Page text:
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Mark Carney may have caught markets by surprise with his announcement Monday that he will resign early as head of the Bank of Canada to take the helm at the Bank of England. But for a man who made little secret of his ambition to be a major player on the global stage, this may be perfect timing – for him, if not necessarily for Canada's central bank.

Mr. Carney will be leaving his post about 18 months before his seven-year term is due to expire, at a time when his international star is shining as brightly as it's going to shine – and when his policies at home have gone about as far as they can go.

As he noted in his news conference following Monday's announcement, he was going to be looking for a new job anyway – he'll be just shy of his 50th birthday when his term ends, and he wasn't about to retire to writing his memoirs.

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It is no secret that Mr. Carney is an ambitious, driven man. Unless he was going to move on to politics after his term ended – to become finance minister or even prime minister, about the only jobs that could conceivably interest him – there wasn't anywhere for him to move up without moving abroad. And though he has worked in the Finance Department, Mr. Carney has never expressed a desire to enter the political fray.

Yet he has shown a penchant for the global stage. His role as the head of the Financial Stability Board put him at the forefront of global efforts to reform the world's inadequate financial-sector regulations. He's been a leading voice on financial issues at G20 summits. His name was floated last year as a candidate for the head of the International Monetary Fund. In the past few years, he's become an international-finance rock star – and he's very comfortable with the status.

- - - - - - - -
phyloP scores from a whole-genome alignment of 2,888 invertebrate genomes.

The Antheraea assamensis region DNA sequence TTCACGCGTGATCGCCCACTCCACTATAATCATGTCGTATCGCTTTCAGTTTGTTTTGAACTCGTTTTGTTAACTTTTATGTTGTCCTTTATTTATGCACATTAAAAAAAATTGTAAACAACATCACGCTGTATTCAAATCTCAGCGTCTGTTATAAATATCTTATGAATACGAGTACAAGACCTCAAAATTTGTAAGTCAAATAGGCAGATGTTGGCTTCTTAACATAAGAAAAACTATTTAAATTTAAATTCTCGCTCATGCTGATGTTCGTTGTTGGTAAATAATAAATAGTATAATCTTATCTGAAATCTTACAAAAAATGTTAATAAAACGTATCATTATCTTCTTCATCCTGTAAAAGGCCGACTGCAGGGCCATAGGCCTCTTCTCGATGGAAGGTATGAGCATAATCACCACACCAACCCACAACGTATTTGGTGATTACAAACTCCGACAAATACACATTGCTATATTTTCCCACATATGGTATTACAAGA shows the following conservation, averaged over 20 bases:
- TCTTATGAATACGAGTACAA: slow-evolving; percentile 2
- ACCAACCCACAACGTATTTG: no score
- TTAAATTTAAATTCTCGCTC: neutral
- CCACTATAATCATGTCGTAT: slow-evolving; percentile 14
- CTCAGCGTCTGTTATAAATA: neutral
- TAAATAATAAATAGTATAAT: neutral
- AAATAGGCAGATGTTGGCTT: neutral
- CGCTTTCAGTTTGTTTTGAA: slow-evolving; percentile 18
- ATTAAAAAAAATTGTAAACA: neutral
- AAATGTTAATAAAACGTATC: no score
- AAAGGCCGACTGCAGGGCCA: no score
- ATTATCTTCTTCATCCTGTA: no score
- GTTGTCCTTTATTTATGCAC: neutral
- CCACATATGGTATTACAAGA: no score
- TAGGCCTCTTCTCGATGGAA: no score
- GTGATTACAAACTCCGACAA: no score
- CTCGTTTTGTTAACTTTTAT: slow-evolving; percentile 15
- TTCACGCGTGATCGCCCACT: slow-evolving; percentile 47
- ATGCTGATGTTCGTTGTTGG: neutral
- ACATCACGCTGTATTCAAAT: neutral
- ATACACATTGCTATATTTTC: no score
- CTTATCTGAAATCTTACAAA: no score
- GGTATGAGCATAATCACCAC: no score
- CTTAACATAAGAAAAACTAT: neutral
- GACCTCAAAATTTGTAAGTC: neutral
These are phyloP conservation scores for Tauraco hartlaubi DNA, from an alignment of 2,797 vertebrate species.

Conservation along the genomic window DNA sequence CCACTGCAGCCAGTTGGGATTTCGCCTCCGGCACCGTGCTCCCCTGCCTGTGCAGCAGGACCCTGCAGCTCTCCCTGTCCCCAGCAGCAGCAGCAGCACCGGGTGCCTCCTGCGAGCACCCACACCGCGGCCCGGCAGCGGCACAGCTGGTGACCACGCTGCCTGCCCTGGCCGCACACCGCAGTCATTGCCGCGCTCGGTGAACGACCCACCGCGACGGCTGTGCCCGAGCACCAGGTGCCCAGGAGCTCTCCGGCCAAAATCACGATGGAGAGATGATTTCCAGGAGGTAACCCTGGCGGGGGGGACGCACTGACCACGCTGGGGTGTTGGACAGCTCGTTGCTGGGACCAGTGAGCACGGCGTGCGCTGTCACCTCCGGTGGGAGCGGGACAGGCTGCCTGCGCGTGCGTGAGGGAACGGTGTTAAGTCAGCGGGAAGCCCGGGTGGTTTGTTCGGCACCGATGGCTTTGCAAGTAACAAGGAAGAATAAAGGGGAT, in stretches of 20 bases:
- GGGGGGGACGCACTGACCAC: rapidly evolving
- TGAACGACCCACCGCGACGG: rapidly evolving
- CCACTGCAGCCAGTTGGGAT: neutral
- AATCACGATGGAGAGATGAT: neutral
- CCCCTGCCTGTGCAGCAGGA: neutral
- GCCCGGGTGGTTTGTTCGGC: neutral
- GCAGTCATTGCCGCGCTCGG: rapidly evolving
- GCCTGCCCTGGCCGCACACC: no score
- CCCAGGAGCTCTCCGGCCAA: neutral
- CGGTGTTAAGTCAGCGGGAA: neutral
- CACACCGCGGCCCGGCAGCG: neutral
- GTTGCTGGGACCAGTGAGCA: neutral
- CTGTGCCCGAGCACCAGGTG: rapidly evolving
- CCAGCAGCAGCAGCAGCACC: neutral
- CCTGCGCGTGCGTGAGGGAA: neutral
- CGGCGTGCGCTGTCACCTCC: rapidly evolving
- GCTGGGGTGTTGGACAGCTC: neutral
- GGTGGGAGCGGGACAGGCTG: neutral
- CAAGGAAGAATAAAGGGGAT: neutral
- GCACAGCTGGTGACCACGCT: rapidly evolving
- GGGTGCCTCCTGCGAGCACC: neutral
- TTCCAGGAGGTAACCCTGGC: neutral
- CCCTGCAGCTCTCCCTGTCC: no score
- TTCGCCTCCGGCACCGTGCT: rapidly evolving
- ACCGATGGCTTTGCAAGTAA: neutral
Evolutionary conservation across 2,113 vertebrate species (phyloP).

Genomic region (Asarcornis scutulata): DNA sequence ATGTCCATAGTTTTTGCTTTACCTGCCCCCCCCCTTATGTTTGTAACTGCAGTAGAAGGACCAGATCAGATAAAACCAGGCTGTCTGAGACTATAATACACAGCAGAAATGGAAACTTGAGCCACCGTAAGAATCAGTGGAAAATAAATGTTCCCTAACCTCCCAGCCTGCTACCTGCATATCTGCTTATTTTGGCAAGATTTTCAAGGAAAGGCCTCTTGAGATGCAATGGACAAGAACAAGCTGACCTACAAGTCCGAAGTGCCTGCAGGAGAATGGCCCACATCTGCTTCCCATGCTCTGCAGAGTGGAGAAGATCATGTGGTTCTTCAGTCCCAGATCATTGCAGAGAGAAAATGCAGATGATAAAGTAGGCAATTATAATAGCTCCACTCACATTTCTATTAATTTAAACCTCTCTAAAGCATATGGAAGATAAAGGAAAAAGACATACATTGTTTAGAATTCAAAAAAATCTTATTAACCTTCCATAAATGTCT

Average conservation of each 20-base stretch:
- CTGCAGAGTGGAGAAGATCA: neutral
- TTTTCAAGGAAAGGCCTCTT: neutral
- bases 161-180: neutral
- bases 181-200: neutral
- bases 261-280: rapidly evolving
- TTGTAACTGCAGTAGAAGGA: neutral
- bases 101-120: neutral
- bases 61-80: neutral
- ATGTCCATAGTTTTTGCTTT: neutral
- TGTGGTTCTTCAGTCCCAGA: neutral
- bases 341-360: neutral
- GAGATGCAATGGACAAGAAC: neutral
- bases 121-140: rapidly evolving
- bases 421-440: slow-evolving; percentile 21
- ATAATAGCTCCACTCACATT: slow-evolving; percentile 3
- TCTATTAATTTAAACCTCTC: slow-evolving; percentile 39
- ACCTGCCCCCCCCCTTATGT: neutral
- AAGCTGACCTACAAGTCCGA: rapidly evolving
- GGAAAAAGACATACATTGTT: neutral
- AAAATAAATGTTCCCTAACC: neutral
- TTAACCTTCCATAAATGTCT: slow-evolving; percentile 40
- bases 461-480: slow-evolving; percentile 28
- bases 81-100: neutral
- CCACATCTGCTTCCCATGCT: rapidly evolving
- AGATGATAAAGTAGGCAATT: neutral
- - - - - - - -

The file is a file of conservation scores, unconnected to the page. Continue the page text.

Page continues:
The Bank of England job was open, and British officials had Mr. Carney high on their wish list – something that was evident at least six months ago, despite denials on the subject from the Bank of Canada. A chance to run a highly prestigious financial institution with more than three centuries of history as a major power in global finance doesn't come along every day; Mr. Carney may rightly have believed that this was a once-in-a-lifetime opportunity.

He had already prepared the Bank of Canada for his departure – if not explicitly, then at least in rebuilding the institution's top management in his own image. In the five years since Mr. Carney was named as David Dodge's successor as Bank of Canada Governor, the entire old guard of deputy governors has been replaced; all four current deputies are people of Mr. Carney's own choosing, like-minded people who are in step with Mr. Carney's policy views.

But by the same token, Mr. Carney's policy approach may have won all the accolades it was going to win, both in Canada and abroad. While he has been lauded for keeping the country's economy stable and relatively healthy through a trying time in financial history, the next steps – getting Canadian household debts in check and avoiding a housing collapse in the midst of a slowing economy – look fraught with peril for even the most nimble crafter of monetary policy. Any missteps on that effort would not only hurt Mr. Carney's legacy at the Bank of Canada, but would damage his global reputation as a financial wunderkind.

It's going to be hard for Mr. Carney's successor to fill his shoes. But, then, it might have been hard for Mr. Carney to do so himself.

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About the Author
Economics Reporter

David Parkinson has been covering business and financial markets since 1990, and has been with The Globe and Mail since 2000. A Calgary native, he received a Southam Fellowship from the University of Toronto in 1999-2000, studying international political economics. More


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